Impartiality of five Supreme Court justices, see the Courts of Justice Act sections 106 and 108. 

The Supreme Court had decided that Appeal Case no. 2009/1575 Bergshav Tankers AS v. The Ministry of Finance on behalf of the State and Appeal Case no. 2009/1663 The Ministry of Finance on behalf of the State v. Bergesen Gas Shipping AS, BW Green Gas AS, AS Hektorgas, AS Havgas Partners, AS Centum, Edda Gas AS, Farstad Supply AS and Farstad International AS should be heard in plenary. The issue in the appeal cases was whether the tax assessment of these ship owning companies for the fiscal year 2007 is based on a statutory amendment which violates the prohibition against legislation with retroactive effect in Article 97 of the Norwegian Constitution, or violates the right to peaceful enjoyment of property in Article 1 of Protocol 1 to the European Convention on Human Rights. The Supreme Court held that five justices were incompetent to hear the case on the grounds of partiality.

Reference: HR-2009-2378-P, case no. 2009/1575, civil appeal against judgment, and case no. 2009/1663, civil appeal against judgment.

 

15 December 2009                       

Corporate penalty. Animal Protection Act section 31 second sentence, cf. section 2, cf. section 5a no. 1, cf. Regulation on protection of animals at slaughterhouses section 8 subsection 1, cf. section 12 subsection 6, Penal Code section 63 subsection 1, cf. Penal Code section 48a. 

The case concerns the imposition of a corporate penalty for breach of the provisions of the Animal Protection Act. 85 sheep were stalled and fed with hay and corn waste during the weekend before they were slaughtered. Ten of the sheep died or were destroyed as a result of malnutrition and the other animals suffered severe pain. The Supreme Court held that the breach must be deemed to be serious due to the consequences of the malnutrition, and that no-one else could be held responsible for the breach. The company itself was the obvious liable party in a case like this, where the breach was the consequence of  a system fault. There was no Supreme Court practice for the level of sentence for breach of the Animal Protection Act. The Supreme Court referred to the company’s turnover as an indication that it was a large and professional player. On the other hand, the Supreme Court attached weight to the fact that the breach was situational and that the degree of guilt was simple negligence. The Supreme Court fixed the fine at NOK 300 000.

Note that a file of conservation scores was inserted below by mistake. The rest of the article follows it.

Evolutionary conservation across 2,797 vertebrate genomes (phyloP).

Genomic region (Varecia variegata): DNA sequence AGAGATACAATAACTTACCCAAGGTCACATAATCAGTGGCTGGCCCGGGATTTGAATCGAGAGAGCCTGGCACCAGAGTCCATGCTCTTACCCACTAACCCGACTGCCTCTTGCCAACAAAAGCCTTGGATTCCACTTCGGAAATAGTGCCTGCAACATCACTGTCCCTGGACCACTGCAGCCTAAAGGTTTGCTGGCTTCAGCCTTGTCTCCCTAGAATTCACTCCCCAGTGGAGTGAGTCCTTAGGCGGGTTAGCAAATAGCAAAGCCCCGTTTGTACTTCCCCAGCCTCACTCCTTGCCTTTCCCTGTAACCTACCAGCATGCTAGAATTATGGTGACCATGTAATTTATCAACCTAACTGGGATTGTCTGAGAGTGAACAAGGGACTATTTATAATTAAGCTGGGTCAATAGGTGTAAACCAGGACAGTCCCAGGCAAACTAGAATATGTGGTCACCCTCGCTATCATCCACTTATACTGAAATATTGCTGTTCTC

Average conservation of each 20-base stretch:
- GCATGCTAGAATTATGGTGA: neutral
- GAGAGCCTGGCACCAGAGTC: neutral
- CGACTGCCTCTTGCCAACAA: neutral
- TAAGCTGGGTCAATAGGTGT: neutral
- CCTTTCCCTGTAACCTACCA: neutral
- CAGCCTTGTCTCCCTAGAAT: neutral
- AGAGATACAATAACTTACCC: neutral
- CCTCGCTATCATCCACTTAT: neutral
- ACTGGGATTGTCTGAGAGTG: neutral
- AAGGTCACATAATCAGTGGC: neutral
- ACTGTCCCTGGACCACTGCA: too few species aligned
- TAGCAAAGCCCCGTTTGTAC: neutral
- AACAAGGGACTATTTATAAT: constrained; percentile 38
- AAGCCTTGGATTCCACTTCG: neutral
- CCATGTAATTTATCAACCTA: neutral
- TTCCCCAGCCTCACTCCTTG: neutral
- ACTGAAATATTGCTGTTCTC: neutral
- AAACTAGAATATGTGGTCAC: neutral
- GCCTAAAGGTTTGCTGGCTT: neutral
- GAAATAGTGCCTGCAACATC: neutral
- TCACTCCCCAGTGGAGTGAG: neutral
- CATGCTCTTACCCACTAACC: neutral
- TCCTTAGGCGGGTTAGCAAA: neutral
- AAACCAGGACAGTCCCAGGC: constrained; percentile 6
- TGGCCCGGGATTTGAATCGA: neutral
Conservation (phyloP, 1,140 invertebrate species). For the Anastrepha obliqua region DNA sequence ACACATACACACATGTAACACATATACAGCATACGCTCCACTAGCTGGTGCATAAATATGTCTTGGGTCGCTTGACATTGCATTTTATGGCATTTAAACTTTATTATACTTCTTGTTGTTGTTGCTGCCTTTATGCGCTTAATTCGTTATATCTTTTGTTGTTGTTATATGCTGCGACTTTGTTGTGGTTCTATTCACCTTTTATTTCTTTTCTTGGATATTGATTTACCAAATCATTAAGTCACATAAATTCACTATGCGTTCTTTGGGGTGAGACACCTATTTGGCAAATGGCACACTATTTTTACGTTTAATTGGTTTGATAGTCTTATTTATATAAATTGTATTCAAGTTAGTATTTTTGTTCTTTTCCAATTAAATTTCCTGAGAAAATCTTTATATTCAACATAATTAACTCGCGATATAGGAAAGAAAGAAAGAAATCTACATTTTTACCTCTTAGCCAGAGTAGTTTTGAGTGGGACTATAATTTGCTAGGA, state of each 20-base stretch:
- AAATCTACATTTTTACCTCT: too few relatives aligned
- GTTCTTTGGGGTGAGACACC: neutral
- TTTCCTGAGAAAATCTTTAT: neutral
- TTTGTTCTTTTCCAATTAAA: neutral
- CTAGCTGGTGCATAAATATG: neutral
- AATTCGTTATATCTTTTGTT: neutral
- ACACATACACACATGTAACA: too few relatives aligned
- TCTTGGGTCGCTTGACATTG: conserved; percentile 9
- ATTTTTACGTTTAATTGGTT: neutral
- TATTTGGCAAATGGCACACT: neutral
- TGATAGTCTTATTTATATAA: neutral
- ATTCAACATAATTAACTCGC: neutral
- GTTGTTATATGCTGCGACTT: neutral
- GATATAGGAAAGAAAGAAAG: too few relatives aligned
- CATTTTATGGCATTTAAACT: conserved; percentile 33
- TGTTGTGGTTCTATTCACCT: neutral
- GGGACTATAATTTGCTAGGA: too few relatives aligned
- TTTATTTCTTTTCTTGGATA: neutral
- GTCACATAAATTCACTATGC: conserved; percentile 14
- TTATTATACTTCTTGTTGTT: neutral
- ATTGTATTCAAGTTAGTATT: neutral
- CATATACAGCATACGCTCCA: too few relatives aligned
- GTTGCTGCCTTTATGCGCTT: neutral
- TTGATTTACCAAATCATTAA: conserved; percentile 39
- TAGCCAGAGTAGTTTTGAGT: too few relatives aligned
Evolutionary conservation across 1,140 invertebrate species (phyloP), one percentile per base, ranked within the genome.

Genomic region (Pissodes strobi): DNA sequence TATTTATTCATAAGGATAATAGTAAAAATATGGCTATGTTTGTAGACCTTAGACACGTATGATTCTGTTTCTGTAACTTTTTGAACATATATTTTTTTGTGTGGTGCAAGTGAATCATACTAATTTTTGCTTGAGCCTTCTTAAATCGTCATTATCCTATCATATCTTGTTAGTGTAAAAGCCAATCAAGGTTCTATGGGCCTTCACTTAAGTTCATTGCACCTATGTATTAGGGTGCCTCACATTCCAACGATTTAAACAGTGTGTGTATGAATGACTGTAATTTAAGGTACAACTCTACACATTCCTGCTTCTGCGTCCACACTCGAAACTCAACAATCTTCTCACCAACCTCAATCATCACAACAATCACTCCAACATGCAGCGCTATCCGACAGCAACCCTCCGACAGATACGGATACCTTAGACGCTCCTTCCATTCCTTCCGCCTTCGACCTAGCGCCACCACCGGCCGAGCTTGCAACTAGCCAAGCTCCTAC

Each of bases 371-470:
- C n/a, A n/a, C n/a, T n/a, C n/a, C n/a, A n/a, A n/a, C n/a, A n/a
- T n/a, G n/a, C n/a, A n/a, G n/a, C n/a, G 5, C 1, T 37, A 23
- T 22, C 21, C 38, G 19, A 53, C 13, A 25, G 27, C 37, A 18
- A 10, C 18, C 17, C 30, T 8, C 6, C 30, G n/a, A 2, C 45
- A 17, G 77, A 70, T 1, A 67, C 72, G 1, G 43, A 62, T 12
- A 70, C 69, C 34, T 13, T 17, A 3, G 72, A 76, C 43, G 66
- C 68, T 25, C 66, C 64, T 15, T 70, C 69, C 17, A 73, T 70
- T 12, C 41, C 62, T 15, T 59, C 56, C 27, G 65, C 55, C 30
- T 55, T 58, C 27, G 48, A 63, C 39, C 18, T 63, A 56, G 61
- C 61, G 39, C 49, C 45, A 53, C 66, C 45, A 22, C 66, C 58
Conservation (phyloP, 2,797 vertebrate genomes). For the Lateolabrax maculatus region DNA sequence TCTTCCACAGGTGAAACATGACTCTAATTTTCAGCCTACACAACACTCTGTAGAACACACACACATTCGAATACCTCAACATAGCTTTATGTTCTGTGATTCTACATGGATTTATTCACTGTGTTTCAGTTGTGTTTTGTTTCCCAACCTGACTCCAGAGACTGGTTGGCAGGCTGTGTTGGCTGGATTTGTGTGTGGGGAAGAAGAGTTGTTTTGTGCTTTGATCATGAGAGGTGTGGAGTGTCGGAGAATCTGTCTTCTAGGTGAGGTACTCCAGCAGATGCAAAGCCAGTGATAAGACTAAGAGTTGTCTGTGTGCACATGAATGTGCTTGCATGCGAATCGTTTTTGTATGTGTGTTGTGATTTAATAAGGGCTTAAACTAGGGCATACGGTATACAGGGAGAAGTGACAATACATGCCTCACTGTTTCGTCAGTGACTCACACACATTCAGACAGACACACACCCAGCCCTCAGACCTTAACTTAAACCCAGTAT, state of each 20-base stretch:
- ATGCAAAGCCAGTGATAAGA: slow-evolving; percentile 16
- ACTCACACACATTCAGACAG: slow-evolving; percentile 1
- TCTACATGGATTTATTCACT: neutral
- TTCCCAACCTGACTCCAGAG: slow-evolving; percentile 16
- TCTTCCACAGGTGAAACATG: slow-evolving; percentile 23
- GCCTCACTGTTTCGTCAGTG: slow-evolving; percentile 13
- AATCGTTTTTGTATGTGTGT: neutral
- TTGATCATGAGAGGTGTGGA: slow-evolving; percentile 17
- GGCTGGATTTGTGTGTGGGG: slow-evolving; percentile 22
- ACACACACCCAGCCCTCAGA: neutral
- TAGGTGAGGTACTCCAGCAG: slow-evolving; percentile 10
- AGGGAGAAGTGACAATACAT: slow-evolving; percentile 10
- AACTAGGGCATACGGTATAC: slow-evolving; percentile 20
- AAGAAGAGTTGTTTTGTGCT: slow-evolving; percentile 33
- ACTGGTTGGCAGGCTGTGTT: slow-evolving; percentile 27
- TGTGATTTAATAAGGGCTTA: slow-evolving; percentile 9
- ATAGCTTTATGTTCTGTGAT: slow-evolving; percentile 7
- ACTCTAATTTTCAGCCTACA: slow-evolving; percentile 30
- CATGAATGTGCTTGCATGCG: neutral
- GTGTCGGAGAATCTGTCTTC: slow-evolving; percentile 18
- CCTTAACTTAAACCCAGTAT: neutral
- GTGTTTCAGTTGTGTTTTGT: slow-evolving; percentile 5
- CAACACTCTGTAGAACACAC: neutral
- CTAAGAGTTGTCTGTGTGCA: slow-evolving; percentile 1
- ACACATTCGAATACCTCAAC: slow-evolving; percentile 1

Reference: HR-2009-2344-A, case no. 2009/1411, criminal appeal against judgment.

 

15 December 2009                       

Illegal pyramid game. Gaming Act section 17 subsections 1 and 2, cf. section 16 (prior to a statutory amendment in 2006). 

The case concerns section 17 cf. section 16 of the Gaming Act and, in particular, the scope of the prohibition against pyramid games. The Supreme Court dismissed the appeal of two appellants who had been convicted in the Court of Appeal and sentenced to two years and six months, and one year and nine months, imprisonment respectively. Both sentences included a one year suspended sentence and confiscation of the proceeds of the crime. The Supreme Court held that the activity without doubt was an illegal pyramid game and that the sentence was not too strict having regard to the extent of the activity.

Reference: HR-2009-2343-A, case no. 2009/1255, criminal appeal against judgment. 

 

11 December 2009                       

Rejection by Court of Appeal of application for leave to appeal. Financial crime. Contradiction. Reason.